A molecular breakwater enhances electron transfer between proteins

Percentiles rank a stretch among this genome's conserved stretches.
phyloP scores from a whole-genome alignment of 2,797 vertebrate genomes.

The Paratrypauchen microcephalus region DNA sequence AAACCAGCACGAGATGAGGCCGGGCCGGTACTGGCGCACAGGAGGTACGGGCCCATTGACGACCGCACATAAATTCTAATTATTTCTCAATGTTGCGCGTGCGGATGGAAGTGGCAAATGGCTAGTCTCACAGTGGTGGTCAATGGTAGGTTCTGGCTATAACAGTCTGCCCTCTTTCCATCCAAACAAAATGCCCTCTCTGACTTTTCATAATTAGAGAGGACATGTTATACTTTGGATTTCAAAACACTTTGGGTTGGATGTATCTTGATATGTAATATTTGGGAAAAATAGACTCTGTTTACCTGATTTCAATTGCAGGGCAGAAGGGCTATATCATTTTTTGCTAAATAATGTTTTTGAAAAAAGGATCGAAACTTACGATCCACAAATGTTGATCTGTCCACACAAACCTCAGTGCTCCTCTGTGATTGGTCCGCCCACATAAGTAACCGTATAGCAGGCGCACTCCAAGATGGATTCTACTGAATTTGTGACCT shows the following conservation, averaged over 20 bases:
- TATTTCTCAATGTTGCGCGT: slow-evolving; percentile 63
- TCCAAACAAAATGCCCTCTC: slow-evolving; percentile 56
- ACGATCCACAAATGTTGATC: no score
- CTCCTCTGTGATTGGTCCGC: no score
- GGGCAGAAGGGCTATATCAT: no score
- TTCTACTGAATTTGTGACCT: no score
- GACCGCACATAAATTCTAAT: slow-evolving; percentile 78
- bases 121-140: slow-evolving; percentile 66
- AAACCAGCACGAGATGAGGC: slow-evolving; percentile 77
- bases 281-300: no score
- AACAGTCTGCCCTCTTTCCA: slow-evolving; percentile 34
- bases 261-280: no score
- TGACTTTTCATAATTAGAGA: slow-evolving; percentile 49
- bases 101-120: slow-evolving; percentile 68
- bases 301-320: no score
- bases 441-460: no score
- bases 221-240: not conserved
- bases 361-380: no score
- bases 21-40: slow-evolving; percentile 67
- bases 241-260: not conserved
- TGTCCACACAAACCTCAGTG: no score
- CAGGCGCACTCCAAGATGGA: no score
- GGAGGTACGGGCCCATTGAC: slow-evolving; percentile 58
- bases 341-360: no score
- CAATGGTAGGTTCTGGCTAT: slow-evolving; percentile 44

Does natural selection optimize molecular biomachinery at the quantum level? We present statistical characterizations of molecular dynamics at an interprotein electron transfer (ET) interface. In simulations of the wild-type protein complex, we find that the most frequently occurring molecular configurations afford superior electronic coupling due to the consistent presence of a single water molecule hydrogen-bonded between the donor and acceptor sites. We attribute the persistence of this water bridge to a ``molecular breakwater'' composed of several hydrophobic residues surrounding the acceptor site. The breakwater supports the function of solvent-organizing residues by limiting the exchange of water molecules between the sterically constrained ET region and the surrounding bulk. When the breakwater is affected by a mutation, bulk solvent molecules disrupt the water bridge, resulting in reduced electronic coupling. These results suggest that protein surface residues may stabilize interprotein solvent dynamics to enable coherent ET along a single molecular pathway.